The American Community Survey, released recently by the U.S. Census Bureau, revealed some of the significant ways that the Recession has affected Americans.
The Census Survey sampled 3 million addresses across the nation, analyzing important demographic information including income, living situation, family growth, and moving behaviors.
Americans are moving again
An atypical uptick was noted in the report: more and more Americans are moving around in the country. “16.9 million people moved between counties in 2012,” a Bloomberg analysis of the Census data shared, also noting that the “volume of domestic migration in the U.S. reached the highest level in five years.” The state of Florida saw some promising news, as new residents moved to the Sunshine State in notable numbers.
What it means to be middle class may be changing
It would seem few citizens have been unaffected by the recent Recession, though the most well-off Americans have continued to thrive. While increases in the overall economy suggest growth, the positive impact of that growth does not seem to be reflected in the lifestyles of the rest of the population with incomes at middle- or lower-class levels.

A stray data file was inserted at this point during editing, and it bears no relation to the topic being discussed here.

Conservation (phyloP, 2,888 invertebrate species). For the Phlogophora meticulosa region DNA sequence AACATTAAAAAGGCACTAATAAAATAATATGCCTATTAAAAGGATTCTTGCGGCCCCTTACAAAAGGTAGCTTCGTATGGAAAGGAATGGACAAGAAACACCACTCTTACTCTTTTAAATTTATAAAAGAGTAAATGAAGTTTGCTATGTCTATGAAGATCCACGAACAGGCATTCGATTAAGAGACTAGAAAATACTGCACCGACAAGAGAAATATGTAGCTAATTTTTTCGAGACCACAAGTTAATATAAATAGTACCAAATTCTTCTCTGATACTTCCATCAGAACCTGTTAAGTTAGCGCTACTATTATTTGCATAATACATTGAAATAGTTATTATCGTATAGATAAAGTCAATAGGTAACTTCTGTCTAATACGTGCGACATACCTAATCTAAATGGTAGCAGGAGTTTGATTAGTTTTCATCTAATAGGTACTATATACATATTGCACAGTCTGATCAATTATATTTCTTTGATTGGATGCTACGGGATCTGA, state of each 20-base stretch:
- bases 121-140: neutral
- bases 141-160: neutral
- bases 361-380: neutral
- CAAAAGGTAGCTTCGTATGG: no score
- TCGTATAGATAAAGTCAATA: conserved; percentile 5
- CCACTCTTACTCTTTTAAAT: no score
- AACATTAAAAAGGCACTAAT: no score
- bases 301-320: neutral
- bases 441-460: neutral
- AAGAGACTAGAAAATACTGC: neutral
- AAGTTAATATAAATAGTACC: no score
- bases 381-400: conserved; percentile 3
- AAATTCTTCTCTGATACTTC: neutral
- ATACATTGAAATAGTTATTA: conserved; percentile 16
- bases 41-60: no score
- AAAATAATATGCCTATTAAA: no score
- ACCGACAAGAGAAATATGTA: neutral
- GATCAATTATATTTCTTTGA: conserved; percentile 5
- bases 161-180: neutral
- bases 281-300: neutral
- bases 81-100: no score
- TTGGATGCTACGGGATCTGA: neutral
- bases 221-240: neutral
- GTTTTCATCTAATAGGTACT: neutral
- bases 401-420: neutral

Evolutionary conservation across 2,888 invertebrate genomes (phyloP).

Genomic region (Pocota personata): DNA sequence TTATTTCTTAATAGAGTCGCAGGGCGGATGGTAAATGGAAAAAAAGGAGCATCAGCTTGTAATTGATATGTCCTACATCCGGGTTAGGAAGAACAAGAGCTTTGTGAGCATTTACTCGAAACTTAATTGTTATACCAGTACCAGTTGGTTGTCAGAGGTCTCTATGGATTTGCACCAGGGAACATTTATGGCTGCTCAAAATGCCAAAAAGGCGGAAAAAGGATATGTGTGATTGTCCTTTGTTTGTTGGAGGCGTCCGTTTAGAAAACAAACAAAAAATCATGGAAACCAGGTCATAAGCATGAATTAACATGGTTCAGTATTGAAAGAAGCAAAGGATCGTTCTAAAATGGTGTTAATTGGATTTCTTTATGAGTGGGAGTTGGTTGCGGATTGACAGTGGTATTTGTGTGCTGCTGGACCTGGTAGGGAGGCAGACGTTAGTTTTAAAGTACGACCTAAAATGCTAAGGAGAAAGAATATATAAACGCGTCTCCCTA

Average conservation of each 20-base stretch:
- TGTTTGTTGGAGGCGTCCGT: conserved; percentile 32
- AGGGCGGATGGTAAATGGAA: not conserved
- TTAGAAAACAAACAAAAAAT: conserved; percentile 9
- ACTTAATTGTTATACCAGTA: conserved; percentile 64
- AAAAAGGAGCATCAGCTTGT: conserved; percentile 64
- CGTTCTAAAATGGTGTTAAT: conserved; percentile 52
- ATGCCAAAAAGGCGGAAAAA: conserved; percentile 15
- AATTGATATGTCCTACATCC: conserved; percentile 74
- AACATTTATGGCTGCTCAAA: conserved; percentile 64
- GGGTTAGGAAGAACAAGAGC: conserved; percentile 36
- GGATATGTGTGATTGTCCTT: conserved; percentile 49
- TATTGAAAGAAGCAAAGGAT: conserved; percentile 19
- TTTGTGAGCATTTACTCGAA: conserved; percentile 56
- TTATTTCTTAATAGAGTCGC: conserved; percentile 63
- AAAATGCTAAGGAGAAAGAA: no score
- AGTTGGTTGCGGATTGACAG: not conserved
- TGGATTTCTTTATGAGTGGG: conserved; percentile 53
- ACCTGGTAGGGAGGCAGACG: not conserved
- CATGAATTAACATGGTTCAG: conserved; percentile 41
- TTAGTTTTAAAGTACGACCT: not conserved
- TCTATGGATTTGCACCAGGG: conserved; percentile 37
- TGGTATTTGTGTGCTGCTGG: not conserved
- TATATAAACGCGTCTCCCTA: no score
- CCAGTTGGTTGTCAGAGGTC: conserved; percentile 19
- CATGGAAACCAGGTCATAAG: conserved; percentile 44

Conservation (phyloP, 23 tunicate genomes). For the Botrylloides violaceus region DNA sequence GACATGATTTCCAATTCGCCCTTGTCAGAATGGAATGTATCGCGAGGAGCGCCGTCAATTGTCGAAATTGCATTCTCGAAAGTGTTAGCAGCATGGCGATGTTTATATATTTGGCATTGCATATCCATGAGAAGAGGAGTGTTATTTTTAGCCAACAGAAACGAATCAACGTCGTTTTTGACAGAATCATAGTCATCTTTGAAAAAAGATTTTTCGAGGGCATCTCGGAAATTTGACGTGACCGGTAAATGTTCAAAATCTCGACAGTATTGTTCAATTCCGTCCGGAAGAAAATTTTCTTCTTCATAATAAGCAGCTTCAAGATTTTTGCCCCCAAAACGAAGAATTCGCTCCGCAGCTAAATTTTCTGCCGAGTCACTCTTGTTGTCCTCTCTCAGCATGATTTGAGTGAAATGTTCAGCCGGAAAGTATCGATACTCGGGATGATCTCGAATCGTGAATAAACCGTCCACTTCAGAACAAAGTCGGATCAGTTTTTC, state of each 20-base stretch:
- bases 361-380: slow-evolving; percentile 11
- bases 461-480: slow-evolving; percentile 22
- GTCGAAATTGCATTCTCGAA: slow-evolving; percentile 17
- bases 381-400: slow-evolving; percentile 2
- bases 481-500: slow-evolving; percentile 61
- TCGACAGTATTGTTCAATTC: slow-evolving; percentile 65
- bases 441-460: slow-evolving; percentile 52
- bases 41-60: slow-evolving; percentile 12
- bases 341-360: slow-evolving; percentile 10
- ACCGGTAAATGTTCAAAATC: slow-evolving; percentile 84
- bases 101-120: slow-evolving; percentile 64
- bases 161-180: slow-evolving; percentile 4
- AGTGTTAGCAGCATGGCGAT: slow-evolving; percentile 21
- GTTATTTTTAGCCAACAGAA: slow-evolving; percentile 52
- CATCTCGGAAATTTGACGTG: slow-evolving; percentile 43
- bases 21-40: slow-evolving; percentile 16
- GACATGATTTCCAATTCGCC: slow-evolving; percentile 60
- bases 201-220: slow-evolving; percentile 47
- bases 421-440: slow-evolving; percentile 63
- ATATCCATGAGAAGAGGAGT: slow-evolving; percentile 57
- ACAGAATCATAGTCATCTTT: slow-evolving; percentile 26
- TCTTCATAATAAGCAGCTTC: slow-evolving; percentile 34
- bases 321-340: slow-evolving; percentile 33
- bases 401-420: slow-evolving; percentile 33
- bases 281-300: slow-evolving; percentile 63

Median incomes between 2012 and 1989, when adjusted for inflation, indicate an average growth today that is slightly less than in the past. The razor’s edge of high unemployment and tepid wages has taken a toll on middle-class citizens, while the poverty level remains the highest reported in twenty years.
Of certain trends suggested by the Recession, the tendency for people to consolidate their homes has likely leveled off, with fewer people choosing to live with roommates than had done so in the recent past. Multi-generational households – those including an older parent or grandchild – remained at a higher level, however. Likely due to economic uncertainty in a tough job market, fewer new births were reported.